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Re: [wg14/wg21 liaison] Multidimensional subscript operator

From: Uecker, Martin <Martin.Uecker_at_[hidden]>
Date: Mon, 26 Apr 2021 19:31:59 +0000
Am Montag, den 26.04.2021, 20:57 +0300 schrieb Ville Voutilainen:
> On Mon, 26 Apr 2021 at 20:18, Uecker, Martin
> <Martin.Uecker_at_[hidden]> wrote:

> > But it is not something which comes up often and
> > typedef is then not really too difficult.
> >
> > typedef int Array3[3];
> > Array3 *foo2(int a);
> >
> > Or one uses typeof:
> >
> > typeof(int[3]) *foo2(int a);
> Pretty please. We are not going to suggest C++ users to do that on all
> the millions of C++ projects;
> we can't realistically standardize a useful set of such typedefs, so
> in order to write a simple
> declaration that looks like
> std::array<int, 3> foo2(int);
> we just.. ..let them write that declaration.
> > Which could also be a macro:
> Oh come on.

Why not? If the syntax is really so much of a problem,
then a macro would solve this in C as well
as the std::function or std::array templates do
in C++.

Of course, in C++ you could also use a template
instead of a macro:

c_array<int, 3> x; // same type as int[3]

(But then you can't have VLAs because templates are too
limited for this, I think.)

> > Trailing return types would also make this regular.
> At the cost of requiring trailing return types to be used. That seems
> like a draconian requirement,
> when in general
> T foo(U);
> will just work.

I assume you meant:

std::array<T, N> foo(U);

> > > That's not what I'd call regular.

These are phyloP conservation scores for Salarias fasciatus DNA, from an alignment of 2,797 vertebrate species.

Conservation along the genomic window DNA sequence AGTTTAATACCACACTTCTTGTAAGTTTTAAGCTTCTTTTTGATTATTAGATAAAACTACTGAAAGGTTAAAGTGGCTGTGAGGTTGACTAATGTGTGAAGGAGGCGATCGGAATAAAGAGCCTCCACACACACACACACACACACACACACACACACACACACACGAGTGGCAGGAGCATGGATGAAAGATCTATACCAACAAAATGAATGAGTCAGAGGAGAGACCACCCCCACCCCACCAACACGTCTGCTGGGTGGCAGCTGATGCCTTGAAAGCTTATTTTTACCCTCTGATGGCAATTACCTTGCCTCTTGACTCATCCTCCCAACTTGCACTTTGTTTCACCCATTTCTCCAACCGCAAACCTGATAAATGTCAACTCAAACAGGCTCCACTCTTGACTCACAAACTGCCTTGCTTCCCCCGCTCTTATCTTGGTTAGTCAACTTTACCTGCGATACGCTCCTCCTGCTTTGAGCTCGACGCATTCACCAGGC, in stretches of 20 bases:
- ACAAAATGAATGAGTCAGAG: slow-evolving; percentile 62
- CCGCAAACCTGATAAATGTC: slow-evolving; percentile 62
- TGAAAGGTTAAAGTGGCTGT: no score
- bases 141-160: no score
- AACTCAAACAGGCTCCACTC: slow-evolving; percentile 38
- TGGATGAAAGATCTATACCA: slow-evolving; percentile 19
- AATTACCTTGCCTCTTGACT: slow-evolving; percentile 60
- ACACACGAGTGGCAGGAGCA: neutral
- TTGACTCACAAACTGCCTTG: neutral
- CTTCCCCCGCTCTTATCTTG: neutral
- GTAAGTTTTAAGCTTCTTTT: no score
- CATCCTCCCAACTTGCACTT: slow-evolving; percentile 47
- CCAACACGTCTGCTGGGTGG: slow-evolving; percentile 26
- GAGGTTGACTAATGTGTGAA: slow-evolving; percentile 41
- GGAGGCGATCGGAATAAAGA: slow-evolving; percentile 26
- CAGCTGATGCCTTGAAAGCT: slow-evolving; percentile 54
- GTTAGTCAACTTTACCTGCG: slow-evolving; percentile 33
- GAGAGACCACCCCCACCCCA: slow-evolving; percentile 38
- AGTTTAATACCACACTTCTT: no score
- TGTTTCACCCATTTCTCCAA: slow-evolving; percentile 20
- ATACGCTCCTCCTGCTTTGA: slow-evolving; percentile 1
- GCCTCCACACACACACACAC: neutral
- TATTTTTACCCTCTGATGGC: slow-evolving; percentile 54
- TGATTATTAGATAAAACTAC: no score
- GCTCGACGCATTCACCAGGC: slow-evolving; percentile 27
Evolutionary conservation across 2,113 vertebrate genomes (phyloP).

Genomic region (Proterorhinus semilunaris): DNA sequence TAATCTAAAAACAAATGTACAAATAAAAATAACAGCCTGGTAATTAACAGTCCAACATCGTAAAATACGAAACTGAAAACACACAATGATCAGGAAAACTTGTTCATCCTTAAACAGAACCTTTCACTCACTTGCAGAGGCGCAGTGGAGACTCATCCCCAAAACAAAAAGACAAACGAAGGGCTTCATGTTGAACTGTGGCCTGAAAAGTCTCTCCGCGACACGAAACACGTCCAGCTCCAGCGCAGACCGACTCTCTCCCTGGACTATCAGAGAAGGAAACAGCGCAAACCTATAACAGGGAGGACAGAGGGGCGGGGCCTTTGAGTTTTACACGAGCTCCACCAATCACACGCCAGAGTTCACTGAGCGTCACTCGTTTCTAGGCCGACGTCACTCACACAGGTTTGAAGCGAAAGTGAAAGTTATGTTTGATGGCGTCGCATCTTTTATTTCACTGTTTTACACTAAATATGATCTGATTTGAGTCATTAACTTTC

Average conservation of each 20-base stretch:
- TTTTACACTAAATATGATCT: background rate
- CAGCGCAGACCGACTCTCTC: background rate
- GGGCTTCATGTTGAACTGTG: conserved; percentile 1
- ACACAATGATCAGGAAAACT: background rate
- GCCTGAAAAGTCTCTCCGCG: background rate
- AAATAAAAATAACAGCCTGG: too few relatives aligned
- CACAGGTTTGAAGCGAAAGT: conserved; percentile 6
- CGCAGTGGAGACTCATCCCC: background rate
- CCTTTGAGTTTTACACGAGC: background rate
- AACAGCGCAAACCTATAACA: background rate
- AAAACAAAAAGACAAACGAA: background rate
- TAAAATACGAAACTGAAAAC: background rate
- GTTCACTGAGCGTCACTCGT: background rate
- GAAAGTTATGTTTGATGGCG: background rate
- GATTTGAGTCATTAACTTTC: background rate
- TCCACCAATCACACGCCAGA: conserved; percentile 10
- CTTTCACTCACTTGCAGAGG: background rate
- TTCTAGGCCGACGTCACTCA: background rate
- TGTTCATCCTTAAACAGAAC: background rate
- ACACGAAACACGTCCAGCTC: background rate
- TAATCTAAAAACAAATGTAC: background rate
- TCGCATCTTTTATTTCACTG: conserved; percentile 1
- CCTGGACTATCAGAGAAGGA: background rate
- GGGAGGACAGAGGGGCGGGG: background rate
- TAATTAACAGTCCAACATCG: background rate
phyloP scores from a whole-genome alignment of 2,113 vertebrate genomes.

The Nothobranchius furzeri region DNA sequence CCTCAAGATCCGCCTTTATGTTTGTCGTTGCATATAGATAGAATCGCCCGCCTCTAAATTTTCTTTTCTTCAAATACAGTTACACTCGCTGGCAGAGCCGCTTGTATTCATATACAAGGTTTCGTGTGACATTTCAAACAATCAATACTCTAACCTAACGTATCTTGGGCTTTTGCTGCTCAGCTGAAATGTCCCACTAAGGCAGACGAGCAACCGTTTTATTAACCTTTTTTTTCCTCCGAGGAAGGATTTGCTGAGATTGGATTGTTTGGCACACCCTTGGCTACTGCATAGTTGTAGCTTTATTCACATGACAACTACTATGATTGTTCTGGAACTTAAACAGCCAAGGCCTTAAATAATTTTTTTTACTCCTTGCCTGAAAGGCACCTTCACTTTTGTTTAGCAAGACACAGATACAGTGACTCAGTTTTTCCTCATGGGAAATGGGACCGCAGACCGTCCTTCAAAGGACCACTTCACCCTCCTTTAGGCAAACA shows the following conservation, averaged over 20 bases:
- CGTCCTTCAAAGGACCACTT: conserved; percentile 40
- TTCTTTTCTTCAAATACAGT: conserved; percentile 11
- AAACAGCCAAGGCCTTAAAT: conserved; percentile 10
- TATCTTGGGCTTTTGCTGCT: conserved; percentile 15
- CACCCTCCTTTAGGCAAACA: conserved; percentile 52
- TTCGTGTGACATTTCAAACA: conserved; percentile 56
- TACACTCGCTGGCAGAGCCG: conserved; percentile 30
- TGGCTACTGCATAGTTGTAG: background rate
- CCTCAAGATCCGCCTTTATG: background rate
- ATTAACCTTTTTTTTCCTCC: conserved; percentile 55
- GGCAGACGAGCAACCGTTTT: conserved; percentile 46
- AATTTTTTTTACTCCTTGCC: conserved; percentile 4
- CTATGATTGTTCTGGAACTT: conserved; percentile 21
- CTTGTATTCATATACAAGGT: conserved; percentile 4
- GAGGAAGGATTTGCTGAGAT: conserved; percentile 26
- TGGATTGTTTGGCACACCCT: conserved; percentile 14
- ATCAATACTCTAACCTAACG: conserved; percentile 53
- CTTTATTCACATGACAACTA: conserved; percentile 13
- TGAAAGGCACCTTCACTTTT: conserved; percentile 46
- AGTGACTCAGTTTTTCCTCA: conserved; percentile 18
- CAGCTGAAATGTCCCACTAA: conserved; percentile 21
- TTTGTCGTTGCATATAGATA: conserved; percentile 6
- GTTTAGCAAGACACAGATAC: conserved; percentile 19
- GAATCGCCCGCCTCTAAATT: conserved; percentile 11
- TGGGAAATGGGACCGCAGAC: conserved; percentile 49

> > I agree it is strange syntax and I agree it should
> > be improved (and a simple macro is completely
> > sufficient to get regular syntax if necessary).
> > But all this has not much to do with the type as such.
> Well, it has everything to do with the type; how to use the type, specifically.

Then we should change the declarator syntax and not
reinvent the type.

> > Assume I want to simple write a function that transposes
> > a 2D matrix. In C99 it has this simple prototype:
> >
> > void transpose(int A, int B, double o[B][A], const double i[A][B]);
> >
> > How do you write this in C++ (23?) ?
> std::mdspan<int, std::extents<2, std::dynamic_extent>>
> transpose(const std::mdspan<int, std::extents<2, std::dynamic_extent>>& input);
> Sure, fine, maybe we would like to entertain standardizing an extent
> type for 2d-dynamic. :P

Thanks, I will stick to C.

(This is also strictly inferior than the C version because the
information about how the size of the arrays relate has been lost.)


Received on 2021-04-26 14:32:08